ATXReview

Let’s start by addressing the elephant-sized hearth in the room. It’s 20 feet long, fed by a live fire, and touches almost everything on the menu at some point. If you’re picturing some kind of Burning Man bonfire, think again—here, the fire serves a purpose and the people wear clothes. Hestia takes a very modern approach to age-old live fire cooking methods, where bold flavors centered around smoke, ash, and char dominate the menu to create a very unique fine dining experience. 

Despite its size and prominence, the hearth is fairly easy to miss, though it does anchor the open kitchen to a pretty swanky dining room. If you’ve watched the Chef’s Table episode with Francis Mallmann, your mind might go to a contraption suspending chickens and large animals over a bonfire, which isn’t really the case—think of it more like a really long grill/oven hybrid. You won’t necessarily see most of the live fire action, though you’ll certainly taste its effects in various forms, from ash aged chevre to hearth roasted beets. There are rustic elements at Hestia—like a wall partially made up of split logs—but make no mistake, this is one of the few restaurants in Austin where a collared shirt won’t feel out of place.

Mackenzie Smith Kelley

Hestia review image

While most of the restaurant is centered around a live fire, there’s a distinctly modern feel to the entire menu. It’s almost as if they read every book on molecular gastronomy, then threw out all the bits about making your food look like something grown on a petri dish. A grilled scallop is served on the half shell and swims in gelatinized ribbons of beef tallow to create one of the most unique interpretations of surf-n-turf we’ve ever seen.  It’s beefy, buttery, and smoky without ever forgetting it came from the sea. And there’s a wagyu beef tartare served with beef fat bearnaise that’s so airy, it feels like it came out of a savory whipped cream dispenser. 

Much like every restaurant that’s opened since 2010, all of the plates here are meant to be shared. But the steaks come pre-sliced so you and your dining companion won’t have to fight over who got the bigger half of a dry aged 8oz Texas wagyu NY strip. But unlike at your typical steakhouse, you’ll only find one or two options here, and they’ll be paired with a side that makes it feel more like a composed plate than a steak, potato, and broccoli situation. We’ve visited a handful of times, with our steaks ranging from shout-from-a-mountaintop good, to others that we wish had spent just a little more time on the hearth. It doesn’t feel great to take a gamble like this on a $65+ cut of beef, but it’s worth the risk when the stakes are this high (sorry for that one).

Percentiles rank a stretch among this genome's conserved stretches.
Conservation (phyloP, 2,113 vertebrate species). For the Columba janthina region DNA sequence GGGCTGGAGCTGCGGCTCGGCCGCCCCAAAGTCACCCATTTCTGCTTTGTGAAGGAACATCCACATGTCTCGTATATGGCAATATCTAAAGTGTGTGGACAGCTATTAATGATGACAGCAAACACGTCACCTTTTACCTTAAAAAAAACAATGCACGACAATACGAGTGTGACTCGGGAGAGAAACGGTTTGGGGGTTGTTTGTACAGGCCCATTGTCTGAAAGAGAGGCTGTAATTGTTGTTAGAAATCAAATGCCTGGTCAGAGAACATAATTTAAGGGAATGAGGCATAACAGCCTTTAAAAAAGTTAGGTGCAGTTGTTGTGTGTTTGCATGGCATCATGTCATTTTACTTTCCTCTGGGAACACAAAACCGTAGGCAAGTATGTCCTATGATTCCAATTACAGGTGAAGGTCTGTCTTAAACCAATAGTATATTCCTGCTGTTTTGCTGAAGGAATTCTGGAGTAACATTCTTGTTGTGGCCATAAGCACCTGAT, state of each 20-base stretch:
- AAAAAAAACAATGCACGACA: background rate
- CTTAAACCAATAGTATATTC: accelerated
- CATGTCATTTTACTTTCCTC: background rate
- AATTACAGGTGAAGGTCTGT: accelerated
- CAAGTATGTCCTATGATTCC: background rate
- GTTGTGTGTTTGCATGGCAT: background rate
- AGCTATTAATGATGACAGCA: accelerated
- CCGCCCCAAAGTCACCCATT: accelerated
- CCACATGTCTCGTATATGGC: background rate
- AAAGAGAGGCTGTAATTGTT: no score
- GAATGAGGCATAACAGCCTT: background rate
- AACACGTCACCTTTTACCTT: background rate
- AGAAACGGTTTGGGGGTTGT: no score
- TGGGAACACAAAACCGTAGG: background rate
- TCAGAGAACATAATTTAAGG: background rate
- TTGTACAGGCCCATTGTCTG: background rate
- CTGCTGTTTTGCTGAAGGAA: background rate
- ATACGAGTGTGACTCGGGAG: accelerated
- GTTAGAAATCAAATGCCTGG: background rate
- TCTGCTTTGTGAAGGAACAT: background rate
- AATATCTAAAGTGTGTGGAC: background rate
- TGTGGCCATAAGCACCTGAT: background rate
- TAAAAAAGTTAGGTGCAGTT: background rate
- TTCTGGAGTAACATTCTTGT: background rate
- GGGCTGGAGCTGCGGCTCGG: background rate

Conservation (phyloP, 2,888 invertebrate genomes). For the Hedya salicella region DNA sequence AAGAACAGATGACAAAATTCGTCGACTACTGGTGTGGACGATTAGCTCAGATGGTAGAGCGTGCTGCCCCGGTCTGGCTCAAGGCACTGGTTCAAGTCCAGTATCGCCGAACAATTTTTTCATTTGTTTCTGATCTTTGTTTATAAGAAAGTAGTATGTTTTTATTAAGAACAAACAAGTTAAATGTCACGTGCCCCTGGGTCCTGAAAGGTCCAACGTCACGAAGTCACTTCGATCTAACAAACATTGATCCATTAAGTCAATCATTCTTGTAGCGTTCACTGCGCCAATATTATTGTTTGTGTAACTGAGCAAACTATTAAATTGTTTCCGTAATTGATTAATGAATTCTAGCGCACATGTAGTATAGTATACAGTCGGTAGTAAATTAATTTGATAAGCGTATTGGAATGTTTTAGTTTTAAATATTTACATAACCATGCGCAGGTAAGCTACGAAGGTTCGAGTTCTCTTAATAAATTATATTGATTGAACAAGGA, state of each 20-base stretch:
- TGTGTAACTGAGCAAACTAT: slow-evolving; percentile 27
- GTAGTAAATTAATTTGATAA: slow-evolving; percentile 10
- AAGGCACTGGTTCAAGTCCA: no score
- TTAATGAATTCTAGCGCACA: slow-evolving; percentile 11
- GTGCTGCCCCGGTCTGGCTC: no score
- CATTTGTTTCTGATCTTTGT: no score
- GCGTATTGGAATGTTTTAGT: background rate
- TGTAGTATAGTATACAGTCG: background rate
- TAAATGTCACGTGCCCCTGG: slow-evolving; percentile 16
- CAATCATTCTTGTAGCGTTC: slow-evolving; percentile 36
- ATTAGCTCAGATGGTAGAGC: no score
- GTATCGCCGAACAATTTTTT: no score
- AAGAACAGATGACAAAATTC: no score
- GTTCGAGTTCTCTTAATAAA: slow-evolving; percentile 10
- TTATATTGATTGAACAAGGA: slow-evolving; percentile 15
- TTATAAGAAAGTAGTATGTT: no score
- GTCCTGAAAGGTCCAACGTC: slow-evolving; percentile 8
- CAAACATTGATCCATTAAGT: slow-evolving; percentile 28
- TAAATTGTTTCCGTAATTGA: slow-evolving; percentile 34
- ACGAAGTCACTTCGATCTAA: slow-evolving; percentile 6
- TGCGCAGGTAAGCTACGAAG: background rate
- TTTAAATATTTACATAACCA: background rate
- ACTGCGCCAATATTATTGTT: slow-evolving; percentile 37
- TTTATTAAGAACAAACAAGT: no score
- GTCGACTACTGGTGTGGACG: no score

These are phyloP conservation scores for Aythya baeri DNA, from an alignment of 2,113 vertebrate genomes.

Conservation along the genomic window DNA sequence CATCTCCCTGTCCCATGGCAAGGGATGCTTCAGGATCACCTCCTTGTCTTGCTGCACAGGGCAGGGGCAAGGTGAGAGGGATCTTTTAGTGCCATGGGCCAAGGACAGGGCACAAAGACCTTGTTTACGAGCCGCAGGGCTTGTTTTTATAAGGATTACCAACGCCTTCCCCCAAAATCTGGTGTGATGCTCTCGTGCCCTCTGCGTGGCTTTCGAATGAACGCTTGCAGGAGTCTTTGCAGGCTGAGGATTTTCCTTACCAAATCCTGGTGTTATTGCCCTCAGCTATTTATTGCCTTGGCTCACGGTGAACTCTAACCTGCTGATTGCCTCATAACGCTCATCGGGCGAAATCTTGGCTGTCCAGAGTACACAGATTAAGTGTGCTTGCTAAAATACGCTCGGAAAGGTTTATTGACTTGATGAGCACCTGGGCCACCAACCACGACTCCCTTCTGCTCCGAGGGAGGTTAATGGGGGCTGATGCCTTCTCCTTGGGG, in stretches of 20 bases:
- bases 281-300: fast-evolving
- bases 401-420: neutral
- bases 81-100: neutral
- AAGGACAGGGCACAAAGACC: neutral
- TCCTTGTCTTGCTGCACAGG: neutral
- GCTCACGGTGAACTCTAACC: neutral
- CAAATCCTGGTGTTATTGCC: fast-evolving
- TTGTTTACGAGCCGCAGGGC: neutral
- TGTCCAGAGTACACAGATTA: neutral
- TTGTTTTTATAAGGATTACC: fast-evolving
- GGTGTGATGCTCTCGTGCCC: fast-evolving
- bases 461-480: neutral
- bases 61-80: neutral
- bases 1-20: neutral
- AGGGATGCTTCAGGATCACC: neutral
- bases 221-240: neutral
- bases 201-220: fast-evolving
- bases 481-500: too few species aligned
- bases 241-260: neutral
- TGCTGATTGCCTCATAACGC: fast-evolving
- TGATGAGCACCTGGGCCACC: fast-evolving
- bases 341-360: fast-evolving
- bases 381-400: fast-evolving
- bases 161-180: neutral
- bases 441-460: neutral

A glance at the receipt here is probably not for the faint of heart—you can expect to spend $150 per person, and more if you splurge on the great wine list—but it’s a meal you won’t be forgetting anytime soon. Don’t be too surprised if you find yourself googling how to build a hearth in your backyard shortly after.

Food Rundown

Pan De Cristal

The pan de cristal pairs a cracker-sharp crust with an inside so airy and cavernous that you can almost hear an echo as you break it open. You’ll struggle to choose a favorite between the two spreads that accompany it—a sweet and silky smoked cream with habanada honey and an earthy, bitter pecan one—fortunately, you never have to.

Mackenzie Smith Kelley

Hestia review image

Texas Wagyu Beef Tartare

We’ve never thought to pair beef tartare with a waffle, but once you realize how perfect those little warm caverns are for packing beef into, you’ll never want to go back. It’s also served with a whipped beef fat bearnaise that you can spoon on top for an even more savory punch.

Mackenzie Smith Kelley

Hestia review image

Scallop

Scallops here are served on the half shell—grilled, sliced, and put back together to look just like a scallop, but easier to eat. They’re also surrounded in little jelly ribbons of beef tallow and served with a bit of soy sauce and some diced apples. This is easily one of our favorite dishes here.

Mackenzie Smith Kelley

Hestia review image

Wagyu Bavette

In many ways, Hestia feels a bit like a really fancy steakhouse, though calling it a steakhouse wouldn’t be very accurate. We’ve had a few times when the steaks have been undercooked or overseasoned here, but when they nail it (and they usually do) they’re among the best we’ve ever had.

Mackenzie Smith Kelley

Hestia review image

Kakigori

This is a mountain of a dessert that pairs alternating layers of rosemary and apple shaved ice with spiced honey ice cream, topped with salted cream, matcha, and white chocolate. If you’re just getting one dessert, it should probably be this one.

Mackenzie Smith Kelley

Hestia review image

Sourdough Buttermilk Ice Cream

Sourdough ice cream topped with fermented tomato powder is the perfect intersection of creamy, funky, and bitter notes. It’s a godsend to those who prefer to finish their meals on a more savory end and a great complement to some sweeter finishers.

Featured in

.
The Best Date Night Restaurants In Austin guide image
Guide
The Best Date Night Restaurants In Austin

Our list of the best spots for a romantic night out.

Suggested Reading

.
Emmer & Rye review image
Review
Emmer & Rye

Emmer & Rye’s seasonal small plates and beautiful space make it one of the better places for a special occasion dinner.

Kalimotxo review image
Review
Kalimotxo

Kalimotxo is the downtown Spanish-inspired bar serving pintxos from the people behind Emmer & Rye.

The Best Places To Drink Wine In Austin guide image
Guide
The Best Places To Drink Wine In Austin

Our favorite spots to drink wine in Austin.

The Best Date Night Restaurants In Austin guide image
Guide
The Best Date Night Restaurants In Austin

Our list of the best spots for a romantic night out.